The University of Winnipeg has officially given the green light to a new requirement that all students, starting in the next school year, take at least one indigenous studies course in order to graduate.

The university's senate unanimously approved the requirement on Friday, making it mandatory for students to take a course focused on the rights, traditions, history, governance or other facets of indigenous culture.

The requirement will apply to new undergraduate students starting in the 2016-17 academic year. It will not affect the graduation requirements of existing students.

A motion calling for the requirement, brought forward by the University of Winnipeg Students' Association and the Aboriginal Students' Council, was approved in principle by the senate in March.

"This is a proud, joyous, and historic day for the University of Winnipeg community," university president Annette Trimbee said in a news release.

"We recognize our responsibility to commit to the [Truth and Reconciliation Commission] recommendations and today's decision by our faculty effectively implements a good number of them. We have taken an important step to integrate indigenous knowledge, perspectives and world view into our curricula and culture."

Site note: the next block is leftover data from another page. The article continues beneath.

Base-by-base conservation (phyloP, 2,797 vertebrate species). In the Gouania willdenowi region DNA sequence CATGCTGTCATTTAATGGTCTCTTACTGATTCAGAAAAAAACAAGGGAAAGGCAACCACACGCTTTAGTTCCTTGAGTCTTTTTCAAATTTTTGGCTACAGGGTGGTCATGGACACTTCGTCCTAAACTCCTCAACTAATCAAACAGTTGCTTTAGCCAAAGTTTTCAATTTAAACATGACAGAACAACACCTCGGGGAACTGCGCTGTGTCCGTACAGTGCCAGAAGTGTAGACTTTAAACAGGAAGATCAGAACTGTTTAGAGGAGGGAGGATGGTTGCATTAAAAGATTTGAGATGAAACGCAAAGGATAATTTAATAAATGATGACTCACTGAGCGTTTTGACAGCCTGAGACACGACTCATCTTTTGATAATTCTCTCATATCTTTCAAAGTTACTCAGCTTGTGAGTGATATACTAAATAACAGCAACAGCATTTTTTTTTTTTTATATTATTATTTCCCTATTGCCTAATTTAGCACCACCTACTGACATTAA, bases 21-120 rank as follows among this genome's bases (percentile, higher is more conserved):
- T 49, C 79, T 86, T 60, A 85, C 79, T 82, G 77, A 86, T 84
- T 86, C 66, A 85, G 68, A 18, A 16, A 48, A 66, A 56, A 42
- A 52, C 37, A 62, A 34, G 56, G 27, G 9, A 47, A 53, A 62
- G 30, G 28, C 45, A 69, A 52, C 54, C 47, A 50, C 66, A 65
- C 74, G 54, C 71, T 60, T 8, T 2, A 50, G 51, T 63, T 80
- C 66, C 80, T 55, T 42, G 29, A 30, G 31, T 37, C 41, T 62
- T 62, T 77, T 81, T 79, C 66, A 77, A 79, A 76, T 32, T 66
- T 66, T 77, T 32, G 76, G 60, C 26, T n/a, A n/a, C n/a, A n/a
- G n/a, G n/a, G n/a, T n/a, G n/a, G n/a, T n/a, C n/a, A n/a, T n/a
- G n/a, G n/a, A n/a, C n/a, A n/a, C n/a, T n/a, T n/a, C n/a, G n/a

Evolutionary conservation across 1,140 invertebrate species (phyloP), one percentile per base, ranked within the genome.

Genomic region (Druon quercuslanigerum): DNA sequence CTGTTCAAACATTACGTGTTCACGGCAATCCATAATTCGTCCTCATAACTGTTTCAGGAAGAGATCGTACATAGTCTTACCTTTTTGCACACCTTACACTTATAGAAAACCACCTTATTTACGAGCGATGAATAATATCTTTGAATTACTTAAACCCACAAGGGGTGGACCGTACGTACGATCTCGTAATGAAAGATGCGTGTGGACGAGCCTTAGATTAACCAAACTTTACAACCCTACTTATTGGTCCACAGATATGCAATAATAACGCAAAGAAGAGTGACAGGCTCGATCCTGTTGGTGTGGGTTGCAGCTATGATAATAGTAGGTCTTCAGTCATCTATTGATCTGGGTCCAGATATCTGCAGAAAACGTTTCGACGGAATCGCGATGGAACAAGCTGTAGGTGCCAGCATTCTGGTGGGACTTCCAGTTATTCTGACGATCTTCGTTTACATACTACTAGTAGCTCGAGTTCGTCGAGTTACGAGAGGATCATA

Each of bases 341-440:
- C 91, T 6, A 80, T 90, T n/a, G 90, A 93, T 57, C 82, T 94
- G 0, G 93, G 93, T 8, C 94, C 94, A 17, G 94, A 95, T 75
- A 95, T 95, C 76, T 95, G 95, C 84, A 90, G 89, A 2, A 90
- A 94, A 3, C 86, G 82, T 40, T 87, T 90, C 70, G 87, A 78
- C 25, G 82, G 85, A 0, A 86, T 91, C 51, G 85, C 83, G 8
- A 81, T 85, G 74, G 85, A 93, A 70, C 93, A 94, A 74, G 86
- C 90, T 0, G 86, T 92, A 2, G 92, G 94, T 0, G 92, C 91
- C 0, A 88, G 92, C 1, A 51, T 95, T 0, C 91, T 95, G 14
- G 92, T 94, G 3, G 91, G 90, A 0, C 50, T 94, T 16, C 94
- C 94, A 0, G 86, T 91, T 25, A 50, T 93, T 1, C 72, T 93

The university says students can choose from a number of courses "in which the greater part of the content is local indigenous material — derived from or based on an analysis of the cultures, languages, history, ways of knowing or contemporary reality of the indigenous peoples of North America."

The number of credit hours that will be required to graduate won't change, officials added.

Academic departments will compile a full list of courses that will fulfil the indigenous course requirement in time for new students to register for the 2016-17 school year.

While the University of Winnipeg originally said it is "the first university in the country to mandate that all students will learn about Indigenous Peoples," similar requirements are in place or in the works at two other Canadian universities.

The University of Regina has a mandatory indigenous course requirement for students in its faculty of arts, but the requirement does not apply to the university as a whole, a spokesperson told CBC News.

Lakehead University in Thunder Bay, Ont., will require new students, starting in September 2016, to take a "minimum of one course with at least 50 per cent indigenous content." A university spokesperson said many students already have such courses as part of their programs and will exceed the minimum.